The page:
“What have you done during quarantine?”
It’s a question that you may hear in an interview these days. Perhaps they want to understand your resume gap, or maybe they’re curious about seeing how you persevered in the face of obstacles.
It may seem invasive, but it’s still important to be prepared with an answer, in case it comes up in your next interview.
“I’m usually one to try to find a workaround for any question, but for this one, I’d say just be honest,” Emily Keiper writes in the Fairygodboss community feed.
Everybody has faced challenges during the pandemic. Hopefully, your interviewer has the empathy to appreciate your honesty and forthrightness.
Concetta Phillipps encourages candidates to discuss the impact of their activities. “Then you can mention how things are changing week by week with things closing down regularly and how you're coping with it by doing X, Y and Z,” she explains. “That way, you reframe the conversation. It’s a trendy question to ask—what they're really looking for is to make sure you did something useful during the pandemic, even pushed yourself, regardless of whether or not we had to take care of family or deal with mental health issues.”
“After mentioning that you have been helping your family adjust and keeping up with the trends in your field to remain relevant, try mentioning that you've been dealing with the stress from this pandemic and taking care of yourself as well,” Milissa Jacobs writes. “I like to talk to candidates that are not afraid of mentioning their own needs and worth.”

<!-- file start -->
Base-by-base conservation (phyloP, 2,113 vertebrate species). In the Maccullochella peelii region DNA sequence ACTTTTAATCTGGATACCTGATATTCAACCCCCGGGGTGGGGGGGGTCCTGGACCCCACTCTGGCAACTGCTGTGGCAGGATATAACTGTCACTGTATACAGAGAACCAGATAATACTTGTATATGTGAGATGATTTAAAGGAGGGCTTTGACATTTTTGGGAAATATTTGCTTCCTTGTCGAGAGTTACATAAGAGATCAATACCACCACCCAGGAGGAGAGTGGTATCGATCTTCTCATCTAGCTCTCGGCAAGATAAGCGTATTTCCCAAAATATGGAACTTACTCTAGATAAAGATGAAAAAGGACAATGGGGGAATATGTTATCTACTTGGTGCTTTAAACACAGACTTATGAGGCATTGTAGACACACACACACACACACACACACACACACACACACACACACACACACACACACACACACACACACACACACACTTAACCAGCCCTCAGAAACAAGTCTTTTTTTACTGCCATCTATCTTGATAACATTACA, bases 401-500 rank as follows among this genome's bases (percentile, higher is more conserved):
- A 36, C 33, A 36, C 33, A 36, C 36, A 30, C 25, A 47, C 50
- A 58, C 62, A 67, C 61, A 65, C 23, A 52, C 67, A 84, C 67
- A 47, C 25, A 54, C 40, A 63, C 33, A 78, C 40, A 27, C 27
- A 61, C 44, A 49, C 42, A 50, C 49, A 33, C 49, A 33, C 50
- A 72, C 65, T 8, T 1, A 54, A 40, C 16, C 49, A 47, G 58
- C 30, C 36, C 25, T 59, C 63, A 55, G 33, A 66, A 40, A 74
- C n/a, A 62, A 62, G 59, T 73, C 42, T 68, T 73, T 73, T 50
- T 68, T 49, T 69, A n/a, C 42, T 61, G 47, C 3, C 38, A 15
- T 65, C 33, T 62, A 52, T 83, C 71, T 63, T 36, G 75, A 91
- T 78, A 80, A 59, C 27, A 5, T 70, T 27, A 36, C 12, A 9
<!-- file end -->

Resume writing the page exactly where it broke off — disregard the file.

“I’m going to throw out an answer that’s maybe a little out of left field and suggest that it’s an opportunity to show off a bit of your personality rather than burnish your credentials,” another poster suggests. “The last two years have been super hard, so maybe mention something you’ve done to stay sane, healthy or help your community. Maybe reframe and talk about things you’ve done to retain some sense of normalcy and well-being for your family and yourself.”
After all, we’re all human, and by revealing a more personal side, you can find a way to establish a connection with the interviewer — someone who has more than likely faced similar struggles.
This article reflects the views of the author and not necessarily those of Fairygodboss.
Laura Berlinsky-Schine is a freelance writer and editor based in Brooklyn with her demigod/lab mix Hercules. She specializes in education, technology and career development. She also writes satire and humor, which has appeared in Slackjaw, Points in Case, Little Old Lady Comedy, Jane Austen’s Wastebasket, and Funny-ish. View her work and get in touch at: www.lauraberlinskyschine.com.